FCA publishes data on UK retail intermediary market situation in 2018

Maria Nikolova

Total reported annual revenue from retail investment business increased by 12% between 2017 and 2018 (from £3.95bn to £4.42bn).

London

The UK Financial Conduct Authority (FCA) has published its latest analysis of the intermediary sector based on data drawn from the Retail Mediation Activities Return (RMAR). The analysis gives an update on firms in the retail intermediary sector based on data for 2018.

Revenue earned by intermediary firms increased in 2018 compared to 2017, continuing the trend seen in recent years. Revenue earned by mortgage, retail investment and non-investment insurance firms increased by 16%, 12% and 8% respectively in 2018.

Total reported annual revenue from retail investment business increased by 12% between 2017 and 2018 – from £3.95 billion to £4.42 billion. Revenue for 2018 is up by 58% on 2014 and the number of firms reporting revenue (5,131) up by 9% over the same period.

Commission declined further as a source of revenue for retail investment businesses, accounting for 17% of revenue earned in 2018 compared to 20% in 2017. This continues the trend seen since the implementation of the Retail Distribution Review (RDR) at the end of 2012.

The regulator notes, however, that commission remains the dominant source of revenue for mortgage and insurance broking, accounting for 79% and 84% of revenue respectively.

Nearly all (96%) of financial adviser firms reported making a profit with total pre-tax profits up to £872 million from £698 million in 2017. The bulk (73%) of firms with over 50 advisers reported a profit, but across the firms of this size an aggregate loss of £18 million was reported due to significant losses reported by a few firms.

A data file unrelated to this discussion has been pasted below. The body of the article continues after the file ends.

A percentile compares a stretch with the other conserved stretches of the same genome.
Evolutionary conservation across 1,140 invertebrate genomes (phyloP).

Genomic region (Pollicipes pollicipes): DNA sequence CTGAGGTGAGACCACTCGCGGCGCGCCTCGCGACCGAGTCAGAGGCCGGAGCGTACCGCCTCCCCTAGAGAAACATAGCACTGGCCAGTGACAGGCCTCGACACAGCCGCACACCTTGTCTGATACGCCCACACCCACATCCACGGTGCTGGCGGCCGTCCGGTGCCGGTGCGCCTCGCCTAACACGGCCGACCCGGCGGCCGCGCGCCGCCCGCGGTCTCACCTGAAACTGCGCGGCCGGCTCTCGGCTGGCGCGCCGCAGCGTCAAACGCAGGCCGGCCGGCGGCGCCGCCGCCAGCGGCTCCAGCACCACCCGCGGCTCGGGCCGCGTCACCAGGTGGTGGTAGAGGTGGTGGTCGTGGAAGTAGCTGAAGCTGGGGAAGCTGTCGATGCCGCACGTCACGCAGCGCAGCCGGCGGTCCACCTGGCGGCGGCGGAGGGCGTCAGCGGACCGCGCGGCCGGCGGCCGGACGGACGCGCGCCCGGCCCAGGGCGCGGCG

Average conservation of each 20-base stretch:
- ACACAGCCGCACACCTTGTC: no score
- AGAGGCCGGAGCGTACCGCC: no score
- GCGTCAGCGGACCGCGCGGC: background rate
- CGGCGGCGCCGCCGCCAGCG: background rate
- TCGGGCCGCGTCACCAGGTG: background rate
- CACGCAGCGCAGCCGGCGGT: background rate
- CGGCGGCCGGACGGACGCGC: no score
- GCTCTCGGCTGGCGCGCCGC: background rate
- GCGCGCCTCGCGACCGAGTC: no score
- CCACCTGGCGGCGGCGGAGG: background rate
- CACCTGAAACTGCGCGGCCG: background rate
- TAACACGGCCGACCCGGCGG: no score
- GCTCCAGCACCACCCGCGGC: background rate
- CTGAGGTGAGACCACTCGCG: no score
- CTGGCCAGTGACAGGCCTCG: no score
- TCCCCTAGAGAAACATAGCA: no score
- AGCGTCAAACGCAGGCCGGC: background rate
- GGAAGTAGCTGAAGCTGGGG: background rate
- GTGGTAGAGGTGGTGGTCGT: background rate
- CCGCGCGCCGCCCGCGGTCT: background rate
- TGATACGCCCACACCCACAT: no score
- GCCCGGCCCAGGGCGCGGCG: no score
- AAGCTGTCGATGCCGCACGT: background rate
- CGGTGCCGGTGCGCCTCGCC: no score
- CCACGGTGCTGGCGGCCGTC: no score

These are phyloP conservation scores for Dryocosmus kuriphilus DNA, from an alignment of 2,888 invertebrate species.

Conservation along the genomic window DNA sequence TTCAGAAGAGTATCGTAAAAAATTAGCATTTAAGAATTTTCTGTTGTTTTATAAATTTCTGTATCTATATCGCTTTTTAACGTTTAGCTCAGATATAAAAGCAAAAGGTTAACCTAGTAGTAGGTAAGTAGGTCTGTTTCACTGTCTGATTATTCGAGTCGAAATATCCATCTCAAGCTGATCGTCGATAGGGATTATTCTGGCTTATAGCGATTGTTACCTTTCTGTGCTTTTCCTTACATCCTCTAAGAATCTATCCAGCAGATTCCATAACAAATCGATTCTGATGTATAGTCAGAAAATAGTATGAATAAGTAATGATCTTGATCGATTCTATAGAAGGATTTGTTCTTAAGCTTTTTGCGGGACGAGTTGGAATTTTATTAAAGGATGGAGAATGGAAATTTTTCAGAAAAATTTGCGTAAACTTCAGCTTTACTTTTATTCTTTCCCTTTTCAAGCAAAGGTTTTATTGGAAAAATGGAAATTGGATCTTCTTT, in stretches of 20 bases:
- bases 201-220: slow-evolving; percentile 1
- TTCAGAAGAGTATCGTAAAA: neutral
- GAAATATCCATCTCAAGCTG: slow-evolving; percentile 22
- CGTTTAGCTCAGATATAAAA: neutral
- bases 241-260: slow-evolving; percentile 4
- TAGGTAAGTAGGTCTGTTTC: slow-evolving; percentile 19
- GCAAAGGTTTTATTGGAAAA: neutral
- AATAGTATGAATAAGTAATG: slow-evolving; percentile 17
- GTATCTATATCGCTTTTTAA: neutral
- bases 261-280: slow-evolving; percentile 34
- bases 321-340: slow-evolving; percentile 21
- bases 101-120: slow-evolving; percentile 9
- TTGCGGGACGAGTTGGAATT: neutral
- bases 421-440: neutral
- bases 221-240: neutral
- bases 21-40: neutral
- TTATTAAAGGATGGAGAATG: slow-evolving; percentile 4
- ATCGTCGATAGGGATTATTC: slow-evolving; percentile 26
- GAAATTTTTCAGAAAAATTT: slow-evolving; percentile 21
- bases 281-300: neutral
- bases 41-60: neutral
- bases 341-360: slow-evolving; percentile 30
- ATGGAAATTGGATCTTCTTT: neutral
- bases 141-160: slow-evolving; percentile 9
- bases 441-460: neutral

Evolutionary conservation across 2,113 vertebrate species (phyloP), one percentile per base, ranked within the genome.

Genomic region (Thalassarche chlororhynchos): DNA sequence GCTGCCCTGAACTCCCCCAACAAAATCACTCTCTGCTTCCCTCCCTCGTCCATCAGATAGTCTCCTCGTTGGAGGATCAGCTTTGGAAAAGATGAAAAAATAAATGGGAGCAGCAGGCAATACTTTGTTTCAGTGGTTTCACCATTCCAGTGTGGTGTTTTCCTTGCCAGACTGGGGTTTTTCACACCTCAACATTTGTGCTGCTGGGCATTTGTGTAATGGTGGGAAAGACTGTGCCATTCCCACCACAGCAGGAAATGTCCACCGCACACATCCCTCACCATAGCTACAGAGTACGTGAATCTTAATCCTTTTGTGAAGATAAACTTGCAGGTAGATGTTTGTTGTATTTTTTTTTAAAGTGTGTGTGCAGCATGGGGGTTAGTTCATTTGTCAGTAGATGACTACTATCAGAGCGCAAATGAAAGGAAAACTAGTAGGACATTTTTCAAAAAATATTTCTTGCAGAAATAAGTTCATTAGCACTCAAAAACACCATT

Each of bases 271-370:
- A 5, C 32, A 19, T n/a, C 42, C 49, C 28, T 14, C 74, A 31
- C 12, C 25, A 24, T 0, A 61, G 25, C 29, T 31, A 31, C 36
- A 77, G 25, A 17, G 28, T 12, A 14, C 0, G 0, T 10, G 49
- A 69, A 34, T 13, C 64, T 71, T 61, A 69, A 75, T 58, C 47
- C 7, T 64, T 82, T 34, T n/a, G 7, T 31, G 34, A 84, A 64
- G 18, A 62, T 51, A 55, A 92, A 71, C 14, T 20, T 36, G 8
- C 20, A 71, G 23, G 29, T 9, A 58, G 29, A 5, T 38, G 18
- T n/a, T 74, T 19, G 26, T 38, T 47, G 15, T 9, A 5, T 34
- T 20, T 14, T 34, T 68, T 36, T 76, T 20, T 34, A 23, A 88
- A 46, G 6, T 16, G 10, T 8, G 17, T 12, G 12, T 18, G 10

The proportion of revenue earned by financial adviser firms from restricted advice has been increasing relative to fully independent advice, up from 33% in 2016 to 37% in 2018.

Small firms remain a significant part of the intermediary sector. Nearly 9 in 10 financial adviser and mortgage broker firms have 5 or fewer adviser staff. Over 6 in 10 financial adviser and mortgage broker firms are required to hold only the minimum base capital specified for their type of business.

Premiums paid in 2018 for renewal of professional indemnity insurance (PII) cover remained steady as a proportion of revenue (around 1.5% across all firm types). The smallest firms pay a higher proportion of their revenue at around 4%.

Firms that provide advice on, or arrange, mortgages, insurance policies or retail investment products for consumers have to provide information about their activities on the RMAR. The FCA uses this information to help it supervise the activities of these intermediary firms and inform the FCA’s other regulatory functions. The regulator has published data from the RMAR since 2016.

Typically, up to around 12,000 firms complete at least one element of the RMAR, ranging from sole traders up to large broker companies and adviser networks, the FCA explains.

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